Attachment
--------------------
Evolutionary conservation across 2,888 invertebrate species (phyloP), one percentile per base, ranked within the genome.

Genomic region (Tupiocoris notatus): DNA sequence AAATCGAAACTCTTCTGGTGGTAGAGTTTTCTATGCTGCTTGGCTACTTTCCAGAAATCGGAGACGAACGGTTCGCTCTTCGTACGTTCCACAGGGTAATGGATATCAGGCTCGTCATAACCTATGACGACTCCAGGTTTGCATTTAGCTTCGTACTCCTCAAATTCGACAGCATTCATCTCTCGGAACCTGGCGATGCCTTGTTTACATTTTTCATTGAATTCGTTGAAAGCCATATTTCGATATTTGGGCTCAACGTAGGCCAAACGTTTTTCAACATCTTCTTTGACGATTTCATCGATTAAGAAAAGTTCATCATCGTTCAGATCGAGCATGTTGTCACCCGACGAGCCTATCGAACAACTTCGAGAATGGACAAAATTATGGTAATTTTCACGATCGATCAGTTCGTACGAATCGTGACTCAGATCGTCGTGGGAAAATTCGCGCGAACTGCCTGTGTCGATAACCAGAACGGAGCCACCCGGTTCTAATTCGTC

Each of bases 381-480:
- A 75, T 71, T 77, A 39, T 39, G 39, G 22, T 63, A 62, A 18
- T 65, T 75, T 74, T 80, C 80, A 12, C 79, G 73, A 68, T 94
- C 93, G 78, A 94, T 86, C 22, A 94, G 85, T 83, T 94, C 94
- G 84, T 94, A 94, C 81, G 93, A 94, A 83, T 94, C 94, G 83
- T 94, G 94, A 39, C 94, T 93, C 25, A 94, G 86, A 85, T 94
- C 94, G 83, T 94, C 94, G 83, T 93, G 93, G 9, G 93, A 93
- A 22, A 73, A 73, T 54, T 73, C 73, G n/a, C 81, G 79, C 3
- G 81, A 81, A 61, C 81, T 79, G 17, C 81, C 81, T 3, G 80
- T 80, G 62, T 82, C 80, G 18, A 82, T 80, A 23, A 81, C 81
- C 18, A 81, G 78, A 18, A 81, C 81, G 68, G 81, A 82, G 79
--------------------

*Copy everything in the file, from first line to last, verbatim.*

Evolutionary conservation across 2,888 invertebrate species (phyloP), one percentile per base, ranked within the genome.

Genomic region (Tupiocoris notatus): DNA sequence AAATCGAAACTCTTCTGGTGGTAGAGTTTTCTATGCTGCTTGGCTACTTTCCAGAAATCGGAGACGAACGGTTCGCTCTTCGTACGTTCCACAGGGTAATGGATATCAGGCTCGTCATAACCTATGACGACTCCAGGTTTGCATTTAGCTTCGTACTCCTCAAATTCGACAGCATTCATCTCTCGGAACCTGGCGATGCCTTGTTTACATTTTTCATTGAATTCGTTGAAAGCCATATTTCGATATTTGGGCTCAACGTAGGCCAAACGTTTTTCAACATCTTCTTTGACGATTTCATCGATTAAGAAAAGTTCATCATCGTTCAGATCGAGCATGTTGTCACCCGACGAGCCTATCGAACAACTTCGAGAATGGACAAAATTATGGTAATTTTCACGATCGATCAGTTCGTACGAATCGTGACTCAGATCGTCGTGGGAAAATTCGCGCGAACTGCCTGTGTCGATAACCAGAACGGAGCCACCCGGTTCTAATTCGTC

Each of bases 381-480:
- A 75, T 71, T 77, A 39, T 39, G 39, G 22, T 63, A 62, A 18
- T 65, T 75, T 74, T 80, C 80, A 12, C 79, G 73, A 68, T 94
- C 93, G 78, A 94, T 86, C 22, A 94, G 85, T 83, T 94, C 94
- G 84, T 94, A 94, C 81, G 93, A 94, A 83, T 94, C 94, G 83
- T 94, G 94, A 39, C 94, T 93, C 25, A 94, G 86, A 85, T 94
- C 94, G 83, T 94, C 94, G 83, T 93, G 93, G 9, G 93, A 93
- A 22, A 73, A 73, T 54, T 73, C 73, G n/a, C 81, G 79, C 3
- G 81, A 81, A 61, C 81, T 79, G 17, C 81, C 81, T 3, G 80
- T 80, G 62, T 82, C 80, G 18, A 82, T 80, A 23, A 81, C 81
- C 18, A 81, G 78, A 18, A 81, C 81, G 68, G 81, A 82, G 79